East Side Riders Bike Club keeping kids safe and active during COVID-19

The East Side Riders originated almost 13 years ago and have since made a name for themselves.
WATTS, LOS ANGELES (KABC) -- One organization has come up with a solution to keep kids safe and active.

For about two hours a day, Monday through Friday, kids are able to grab their masks and hit the streets with the East Side Riders Bike Club in Watts.

Like most students across SoCal, these kids have been confined to their homes for virtual learning.

"Everyone knows the East Side Riders. And when we first started, we had everybody tell us that we should change our name, sounds like a gang, but we stuck to it," says John Jones the third, president of the bike club.

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The East Side Riders originated almost 13 years ago and have since made a name for themselves.

They have not only provided tens of thousands of free meals to the community during the pandemic, but they have also shown effort to bring kids together in a safe space to learn how to ride bicycles in the streets.

"I think it's like really fun. It's like a nice activity to get outside during quarantine and COVID, but still stay safe," says Sharvonna Brown, a member of the bike club.

Jones explains the bike club serves a bigger purpose behind the free bikes and safety courses at the park. It also helps kids stay out of trouble.

"We're not saying we're fighting against the gangs, but we are trying to help keep kids out of gangs. So if we keep them active and their minds busy, we give them a better probability of landing a job later on in life," says Jones.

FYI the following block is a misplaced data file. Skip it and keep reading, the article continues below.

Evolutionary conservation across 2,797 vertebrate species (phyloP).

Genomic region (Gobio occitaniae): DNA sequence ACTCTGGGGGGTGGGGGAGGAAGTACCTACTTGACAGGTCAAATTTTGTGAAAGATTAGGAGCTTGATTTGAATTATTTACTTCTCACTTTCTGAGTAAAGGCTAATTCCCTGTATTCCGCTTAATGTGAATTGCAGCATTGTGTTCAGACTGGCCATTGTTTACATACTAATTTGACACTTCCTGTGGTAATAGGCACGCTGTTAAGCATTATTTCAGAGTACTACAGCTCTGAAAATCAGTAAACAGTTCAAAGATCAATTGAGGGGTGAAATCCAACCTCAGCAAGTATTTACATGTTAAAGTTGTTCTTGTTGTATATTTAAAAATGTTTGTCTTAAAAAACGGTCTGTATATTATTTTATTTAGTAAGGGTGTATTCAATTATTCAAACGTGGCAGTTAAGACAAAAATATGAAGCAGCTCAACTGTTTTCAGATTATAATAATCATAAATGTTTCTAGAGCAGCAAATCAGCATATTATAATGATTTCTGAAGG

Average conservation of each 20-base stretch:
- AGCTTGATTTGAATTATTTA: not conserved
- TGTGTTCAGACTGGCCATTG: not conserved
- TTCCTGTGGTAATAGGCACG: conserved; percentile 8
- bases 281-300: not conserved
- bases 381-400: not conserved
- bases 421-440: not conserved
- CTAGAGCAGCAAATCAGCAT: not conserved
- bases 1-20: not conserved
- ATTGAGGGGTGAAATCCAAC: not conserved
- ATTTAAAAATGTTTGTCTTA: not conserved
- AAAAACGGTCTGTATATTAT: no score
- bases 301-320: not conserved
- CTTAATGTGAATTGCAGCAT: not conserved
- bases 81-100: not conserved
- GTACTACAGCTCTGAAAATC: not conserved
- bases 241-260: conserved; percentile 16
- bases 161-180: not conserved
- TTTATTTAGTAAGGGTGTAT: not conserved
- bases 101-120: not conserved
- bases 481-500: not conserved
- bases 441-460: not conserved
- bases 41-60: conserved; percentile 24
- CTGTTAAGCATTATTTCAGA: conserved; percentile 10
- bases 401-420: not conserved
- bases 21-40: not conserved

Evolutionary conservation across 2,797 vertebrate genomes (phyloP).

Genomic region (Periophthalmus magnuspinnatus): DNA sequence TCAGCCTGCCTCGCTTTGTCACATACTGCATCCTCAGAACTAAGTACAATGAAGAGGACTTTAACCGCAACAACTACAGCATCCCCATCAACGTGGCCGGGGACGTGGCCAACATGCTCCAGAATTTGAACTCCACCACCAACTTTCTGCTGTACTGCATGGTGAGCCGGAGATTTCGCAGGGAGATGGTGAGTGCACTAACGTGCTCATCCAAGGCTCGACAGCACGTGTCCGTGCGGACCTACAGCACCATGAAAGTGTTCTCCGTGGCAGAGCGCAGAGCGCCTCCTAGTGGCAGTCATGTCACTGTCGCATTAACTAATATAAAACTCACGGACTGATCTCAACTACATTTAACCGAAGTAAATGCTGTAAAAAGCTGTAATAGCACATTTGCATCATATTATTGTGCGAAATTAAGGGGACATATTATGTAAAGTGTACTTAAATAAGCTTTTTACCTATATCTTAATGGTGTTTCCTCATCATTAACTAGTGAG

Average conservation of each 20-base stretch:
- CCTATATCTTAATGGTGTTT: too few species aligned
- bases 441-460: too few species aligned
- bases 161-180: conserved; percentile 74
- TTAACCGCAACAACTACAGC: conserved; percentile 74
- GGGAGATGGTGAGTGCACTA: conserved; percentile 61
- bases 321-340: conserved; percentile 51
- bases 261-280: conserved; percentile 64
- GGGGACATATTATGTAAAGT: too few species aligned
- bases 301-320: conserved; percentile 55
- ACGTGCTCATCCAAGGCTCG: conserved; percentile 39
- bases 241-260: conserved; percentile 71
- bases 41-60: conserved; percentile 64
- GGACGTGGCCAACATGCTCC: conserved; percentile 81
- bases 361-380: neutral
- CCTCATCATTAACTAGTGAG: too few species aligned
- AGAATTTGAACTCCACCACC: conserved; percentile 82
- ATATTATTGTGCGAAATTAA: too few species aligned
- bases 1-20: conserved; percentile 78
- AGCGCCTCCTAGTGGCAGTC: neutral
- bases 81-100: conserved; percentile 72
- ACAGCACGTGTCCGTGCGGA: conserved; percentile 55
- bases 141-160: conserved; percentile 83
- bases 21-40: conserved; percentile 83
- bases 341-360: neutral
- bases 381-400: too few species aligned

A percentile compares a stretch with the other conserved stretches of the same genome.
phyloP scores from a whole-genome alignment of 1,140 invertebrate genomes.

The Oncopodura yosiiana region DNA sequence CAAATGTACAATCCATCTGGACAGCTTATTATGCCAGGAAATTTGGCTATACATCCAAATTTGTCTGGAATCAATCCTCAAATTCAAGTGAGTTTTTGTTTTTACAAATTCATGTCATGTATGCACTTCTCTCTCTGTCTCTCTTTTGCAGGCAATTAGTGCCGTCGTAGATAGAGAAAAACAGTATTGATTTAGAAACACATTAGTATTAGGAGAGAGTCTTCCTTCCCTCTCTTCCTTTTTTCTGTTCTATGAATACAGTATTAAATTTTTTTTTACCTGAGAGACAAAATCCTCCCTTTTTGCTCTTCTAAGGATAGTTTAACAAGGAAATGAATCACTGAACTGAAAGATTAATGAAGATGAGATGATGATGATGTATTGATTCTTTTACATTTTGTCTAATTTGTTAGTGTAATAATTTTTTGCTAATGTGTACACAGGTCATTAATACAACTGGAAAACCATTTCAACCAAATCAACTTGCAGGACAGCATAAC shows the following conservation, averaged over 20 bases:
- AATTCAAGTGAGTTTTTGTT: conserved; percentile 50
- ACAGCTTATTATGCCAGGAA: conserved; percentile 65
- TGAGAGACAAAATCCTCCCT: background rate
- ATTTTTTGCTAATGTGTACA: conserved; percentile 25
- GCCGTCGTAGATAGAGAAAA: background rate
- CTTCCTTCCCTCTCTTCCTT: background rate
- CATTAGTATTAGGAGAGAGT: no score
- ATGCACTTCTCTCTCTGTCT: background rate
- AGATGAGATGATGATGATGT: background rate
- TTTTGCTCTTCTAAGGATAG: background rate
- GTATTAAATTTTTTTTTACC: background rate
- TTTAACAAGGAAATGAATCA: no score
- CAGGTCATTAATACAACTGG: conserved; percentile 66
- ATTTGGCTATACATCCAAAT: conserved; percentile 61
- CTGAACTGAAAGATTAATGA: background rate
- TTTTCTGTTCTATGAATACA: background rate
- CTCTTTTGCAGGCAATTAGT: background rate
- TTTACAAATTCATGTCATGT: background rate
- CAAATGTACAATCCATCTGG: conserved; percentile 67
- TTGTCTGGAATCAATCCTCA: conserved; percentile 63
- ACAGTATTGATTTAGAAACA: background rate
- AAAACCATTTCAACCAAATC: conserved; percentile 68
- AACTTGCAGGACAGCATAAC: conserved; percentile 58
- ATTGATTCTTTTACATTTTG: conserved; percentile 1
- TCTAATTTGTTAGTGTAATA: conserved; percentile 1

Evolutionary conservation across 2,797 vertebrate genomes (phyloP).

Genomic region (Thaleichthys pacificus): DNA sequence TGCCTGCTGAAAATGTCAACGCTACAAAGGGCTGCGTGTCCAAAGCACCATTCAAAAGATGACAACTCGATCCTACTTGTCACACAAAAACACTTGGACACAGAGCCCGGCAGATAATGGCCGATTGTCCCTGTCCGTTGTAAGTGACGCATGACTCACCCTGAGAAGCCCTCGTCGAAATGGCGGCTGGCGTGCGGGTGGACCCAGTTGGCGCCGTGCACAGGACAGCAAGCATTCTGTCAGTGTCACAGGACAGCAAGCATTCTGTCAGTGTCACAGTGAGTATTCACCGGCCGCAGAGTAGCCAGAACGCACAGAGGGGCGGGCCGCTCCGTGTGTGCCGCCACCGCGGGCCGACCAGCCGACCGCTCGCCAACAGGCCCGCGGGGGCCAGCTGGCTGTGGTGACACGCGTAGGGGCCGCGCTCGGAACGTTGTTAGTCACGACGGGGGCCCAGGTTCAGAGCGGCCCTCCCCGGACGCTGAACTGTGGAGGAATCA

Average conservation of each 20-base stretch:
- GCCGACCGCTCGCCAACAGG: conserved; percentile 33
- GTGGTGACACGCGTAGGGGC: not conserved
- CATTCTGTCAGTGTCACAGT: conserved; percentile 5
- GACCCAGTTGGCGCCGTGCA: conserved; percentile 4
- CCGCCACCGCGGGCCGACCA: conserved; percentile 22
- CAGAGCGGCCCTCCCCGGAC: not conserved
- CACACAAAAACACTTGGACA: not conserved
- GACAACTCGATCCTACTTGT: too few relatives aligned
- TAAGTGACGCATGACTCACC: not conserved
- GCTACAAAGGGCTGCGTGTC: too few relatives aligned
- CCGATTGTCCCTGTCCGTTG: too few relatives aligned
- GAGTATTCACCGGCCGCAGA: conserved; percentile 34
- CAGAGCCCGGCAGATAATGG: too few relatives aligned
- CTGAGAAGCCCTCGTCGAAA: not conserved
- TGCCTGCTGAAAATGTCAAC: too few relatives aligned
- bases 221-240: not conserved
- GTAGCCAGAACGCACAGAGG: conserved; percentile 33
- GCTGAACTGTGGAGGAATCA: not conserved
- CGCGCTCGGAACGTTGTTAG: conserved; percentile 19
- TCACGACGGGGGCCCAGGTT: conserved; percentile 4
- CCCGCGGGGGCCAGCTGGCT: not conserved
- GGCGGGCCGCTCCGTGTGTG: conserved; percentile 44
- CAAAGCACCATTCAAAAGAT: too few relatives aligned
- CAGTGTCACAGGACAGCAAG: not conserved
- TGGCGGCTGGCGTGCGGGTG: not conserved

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A study finds 17% of families surveyed from South LA, Watts and Boyle Heights have no internet at home. Many students could be left behind due to technology inequities.

The bike club continues giving back to their community through donations from family, friends and nonprofits. The club's most recent grants have come from big corporations, like Nike and Starbucks.

"We help advocate for safer crosswalks, safer access points to crossing, and lights to go up, flashing beacons to go up in the community so people can have a safer trip crossing the street and riding bikes," says Jones.

Kids are really learning so much more than the rules of the road for biking. They are learning to repair bikes, too. One mother shared that her child took their bike apart to fix it and got the job done.

"We can get all these kids rolling together, riding bikes, growing up together and just having a peaceful community. That's one of the things that I really, really dream for this community and that's what we're working hard for here at East Side Riders," Jones said.
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